By Anne Fisher, contributor
FORTUNE — If you’re a newly-minted college grad (or the parent of one), you’ve probably already heard the welcome news that entry-level hiring is making a comeback. After an 11% decrease in 2010, the number of fresh bachelor’s degree holders finding jobs this year jumped 22%, to 35,372, or 8% more than in 2009.
That’s according to research from career site CollegeGrad.com, which publishes an annual list of the U.S. organizations that bring the most new grads on board.
Enterprise Rent-a-Car, currently planning to snap up about 8,500 young go-getters, has held the top slot on this list for five straight years. Second in the 2011 ranking is Teach for America, with 4,925, followed by Verizon Wireless (4,250)
, and Hertz (4,000)
PricewaterhouseCoopers, coming in at no. 5, plans to add 3,938 new grads, nearly triple the number the firm hired last year.
A close look at the list, which includes a total of 93 organizations, reveals a couple of surprises.
An analysis of the majors employers want most, by CollegeGrad.com’s partner site Schools.com, shows that — as you’d probably guess — business administration, engineering, and marketing are most coveted.
Yet that doesn’t mean there are no jobs for grads who studied other subjects. Teach for America, for instance, favors new hires with degrees in history and psychology, while Verizon is looking for creative types who majored in liberal arts, fine arts, and music.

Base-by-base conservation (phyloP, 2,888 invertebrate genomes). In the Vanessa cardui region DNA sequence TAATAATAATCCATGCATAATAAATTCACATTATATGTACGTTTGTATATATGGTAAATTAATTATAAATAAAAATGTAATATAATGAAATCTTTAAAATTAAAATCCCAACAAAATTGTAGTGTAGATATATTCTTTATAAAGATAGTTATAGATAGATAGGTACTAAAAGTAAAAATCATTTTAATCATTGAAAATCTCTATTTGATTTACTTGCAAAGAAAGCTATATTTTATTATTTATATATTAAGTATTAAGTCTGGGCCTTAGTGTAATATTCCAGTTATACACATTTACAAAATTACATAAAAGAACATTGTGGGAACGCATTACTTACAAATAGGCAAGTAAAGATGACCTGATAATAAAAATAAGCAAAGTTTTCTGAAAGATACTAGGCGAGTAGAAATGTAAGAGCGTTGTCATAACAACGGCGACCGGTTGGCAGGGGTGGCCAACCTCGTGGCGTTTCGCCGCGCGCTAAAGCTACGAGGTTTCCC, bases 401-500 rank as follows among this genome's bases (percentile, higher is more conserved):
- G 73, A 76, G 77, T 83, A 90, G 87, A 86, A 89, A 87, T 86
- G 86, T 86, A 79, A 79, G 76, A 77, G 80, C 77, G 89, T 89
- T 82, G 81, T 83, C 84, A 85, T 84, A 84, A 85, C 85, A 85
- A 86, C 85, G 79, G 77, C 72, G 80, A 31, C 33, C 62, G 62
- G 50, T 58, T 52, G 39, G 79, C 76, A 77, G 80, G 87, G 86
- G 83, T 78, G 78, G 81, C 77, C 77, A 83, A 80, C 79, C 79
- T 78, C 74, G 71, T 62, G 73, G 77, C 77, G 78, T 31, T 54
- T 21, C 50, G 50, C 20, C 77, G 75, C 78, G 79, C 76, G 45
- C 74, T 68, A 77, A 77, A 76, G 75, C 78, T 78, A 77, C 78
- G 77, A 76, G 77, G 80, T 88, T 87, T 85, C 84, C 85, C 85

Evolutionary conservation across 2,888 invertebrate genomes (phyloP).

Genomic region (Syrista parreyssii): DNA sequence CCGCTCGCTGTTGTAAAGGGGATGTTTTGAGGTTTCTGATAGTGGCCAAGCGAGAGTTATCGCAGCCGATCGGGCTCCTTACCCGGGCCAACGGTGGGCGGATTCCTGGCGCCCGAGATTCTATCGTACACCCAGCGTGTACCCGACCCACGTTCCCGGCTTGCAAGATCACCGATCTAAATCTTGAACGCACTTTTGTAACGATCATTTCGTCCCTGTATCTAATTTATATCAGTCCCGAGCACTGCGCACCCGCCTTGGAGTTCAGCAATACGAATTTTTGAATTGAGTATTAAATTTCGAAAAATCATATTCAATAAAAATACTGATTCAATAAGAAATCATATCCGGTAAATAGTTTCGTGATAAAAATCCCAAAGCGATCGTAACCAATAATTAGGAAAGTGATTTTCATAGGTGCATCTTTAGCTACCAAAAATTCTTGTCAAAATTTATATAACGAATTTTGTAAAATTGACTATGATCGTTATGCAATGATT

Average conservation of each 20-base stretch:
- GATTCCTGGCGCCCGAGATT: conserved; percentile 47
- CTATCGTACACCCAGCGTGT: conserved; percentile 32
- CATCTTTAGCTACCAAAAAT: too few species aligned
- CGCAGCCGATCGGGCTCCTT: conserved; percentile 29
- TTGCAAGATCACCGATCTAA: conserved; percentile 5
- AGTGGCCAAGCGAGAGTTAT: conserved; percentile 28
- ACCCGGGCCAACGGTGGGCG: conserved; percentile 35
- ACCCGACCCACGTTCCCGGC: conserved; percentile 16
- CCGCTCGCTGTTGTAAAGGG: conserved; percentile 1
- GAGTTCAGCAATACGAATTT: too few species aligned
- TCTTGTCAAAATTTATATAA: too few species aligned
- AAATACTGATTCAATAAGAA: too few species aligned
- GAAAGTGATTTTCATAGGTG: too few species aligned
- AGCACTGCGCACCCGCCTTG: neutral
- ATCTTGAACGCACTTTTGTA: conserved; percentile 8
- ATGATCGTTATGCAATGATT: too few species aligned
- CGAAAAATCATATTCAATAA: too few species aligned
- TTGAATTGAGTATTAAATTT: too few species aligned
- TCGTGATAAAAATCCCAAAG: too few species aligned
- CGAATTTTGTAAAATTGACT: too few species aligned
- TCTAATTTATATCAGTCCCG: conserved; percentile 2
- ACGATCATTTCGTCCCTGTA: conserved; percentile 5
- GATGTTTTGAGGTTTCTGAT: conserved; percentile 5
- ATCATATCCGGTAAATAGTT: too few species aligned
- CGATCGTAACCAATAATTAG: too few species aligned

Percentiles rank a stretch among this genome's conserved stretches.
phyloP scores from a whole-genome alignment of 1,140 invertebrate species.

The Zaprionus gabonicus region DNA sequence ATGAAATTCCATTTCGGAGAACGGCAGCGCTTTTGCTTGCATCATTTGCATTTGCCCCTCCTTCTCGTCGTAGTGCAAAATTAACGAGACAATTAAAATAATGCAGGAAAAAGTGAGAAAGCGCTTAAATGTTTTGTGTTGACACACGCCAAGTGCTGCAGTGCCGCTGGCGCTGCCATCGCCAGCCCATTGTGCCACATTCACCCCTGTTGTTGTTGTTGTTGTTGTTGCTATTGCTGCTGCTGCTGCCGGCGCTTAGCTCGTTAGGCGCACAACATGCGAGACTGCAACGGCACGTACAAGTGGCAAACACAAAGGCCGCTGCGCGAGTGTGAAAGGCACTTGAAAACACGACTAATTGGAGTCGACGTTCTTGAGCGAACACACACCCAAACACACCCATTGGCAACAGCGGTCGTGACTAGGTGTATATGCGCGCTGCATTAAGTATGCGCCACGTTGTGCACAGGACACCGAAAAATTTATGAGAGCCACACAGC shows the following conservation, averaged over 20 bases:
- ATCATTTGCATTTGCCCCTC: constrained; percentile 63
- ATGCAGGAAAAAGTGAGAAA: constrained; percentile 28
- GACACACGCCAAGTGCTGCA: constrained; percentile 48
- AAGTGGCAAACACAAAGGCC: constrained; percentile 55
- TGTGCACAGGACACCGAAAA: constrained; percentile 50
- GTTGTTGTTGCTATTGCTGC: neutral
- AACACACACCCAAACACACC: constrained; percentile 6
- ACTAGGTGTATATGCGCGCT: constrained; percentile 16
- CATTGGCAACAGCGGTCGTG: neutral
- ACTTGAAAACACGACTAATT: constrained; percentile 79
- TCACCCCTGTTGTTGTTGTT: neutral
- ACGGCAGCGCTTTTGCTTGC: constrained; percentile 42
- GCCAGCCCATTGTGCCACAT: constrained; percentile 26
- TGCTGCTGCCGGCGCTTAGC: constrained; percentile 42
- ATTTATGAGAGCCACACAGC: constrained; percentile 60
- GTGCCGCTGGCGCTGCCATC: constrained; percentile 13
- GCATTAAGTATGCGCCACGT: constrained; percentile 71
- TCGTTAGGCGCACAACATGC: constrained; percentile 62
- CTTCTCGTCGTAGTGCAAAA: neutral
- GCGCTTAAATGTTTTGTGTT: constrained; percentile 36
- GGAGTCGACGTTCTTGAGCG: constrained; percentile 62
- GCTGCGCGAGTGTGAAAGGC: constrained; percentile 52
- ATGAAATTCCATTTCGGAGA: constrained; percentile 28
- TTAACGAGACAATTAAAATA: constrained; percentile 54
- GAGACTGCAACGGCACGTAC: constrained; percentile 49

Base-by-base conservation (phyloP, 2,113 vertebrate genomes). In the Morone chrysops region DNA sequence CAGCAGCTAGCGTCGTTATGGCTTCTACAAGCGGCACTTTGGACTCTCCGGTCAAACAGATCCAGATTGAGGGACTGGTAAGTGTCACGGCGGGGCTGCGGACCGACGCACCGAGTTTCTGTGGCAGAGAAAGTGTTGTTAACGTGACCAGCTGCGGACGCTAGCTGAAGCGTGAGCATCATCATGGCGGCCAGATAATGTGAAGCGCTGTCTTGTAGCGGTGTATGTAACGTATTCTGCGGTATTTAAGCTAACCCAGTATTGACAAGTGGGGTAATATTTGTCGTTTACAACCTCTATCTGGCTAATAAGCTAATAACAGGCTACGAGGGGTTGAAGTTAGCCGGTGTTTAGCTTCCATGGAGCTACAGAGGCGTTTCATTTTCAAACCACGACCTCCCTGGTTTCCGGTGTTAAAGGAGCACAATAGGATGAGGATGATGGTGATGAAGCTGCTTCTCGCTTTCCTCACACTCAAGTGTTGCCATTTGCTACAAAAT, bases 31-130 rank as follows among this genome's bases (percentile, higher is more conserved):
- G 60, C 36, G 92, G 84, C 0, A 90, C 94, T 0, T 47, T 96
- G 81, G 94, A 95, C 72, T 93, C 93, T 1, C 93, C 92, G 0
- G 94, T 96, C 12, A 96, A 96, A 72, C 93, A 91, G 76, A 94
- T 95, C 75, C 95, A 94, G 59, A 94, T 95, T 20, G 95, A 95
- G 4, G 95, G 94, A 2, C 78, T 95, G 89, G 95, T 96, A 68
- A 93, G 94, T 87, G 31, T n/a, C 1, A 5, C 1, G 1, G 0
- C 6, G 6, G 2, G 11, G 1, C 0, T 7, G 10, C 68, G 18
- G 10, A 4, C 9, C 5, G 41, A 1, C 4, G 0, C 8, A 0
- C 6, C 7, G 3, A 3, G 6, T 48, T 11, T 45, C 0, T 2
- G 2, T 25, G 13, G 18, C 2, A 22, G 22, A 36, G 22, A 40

Many students believe their grades are of paramount importance to employers, but the CollegeGrad.com survey suggests that just isn’t so. Asked to list their main hiring criteria, none of the top five except Teach for America gave a stellar GPA as the top requirement.
So what did the others say they care about? Three factors: the right major, internship experience, and good interviewing and communications skills.
The survey also yielded unexpected results in how employers prefer to recruit. CollegeGrad.com’s researchers admit that they thought online sources, especially social media sites, would dominate.
Instead, the overwhelming majority of employers prefer to pick job candidates by going to plain, old-fashioned, on-campus career fairs, where recruiters meet and greet candidates in person.
In at least this respect, the more things change, the more they stay the same.
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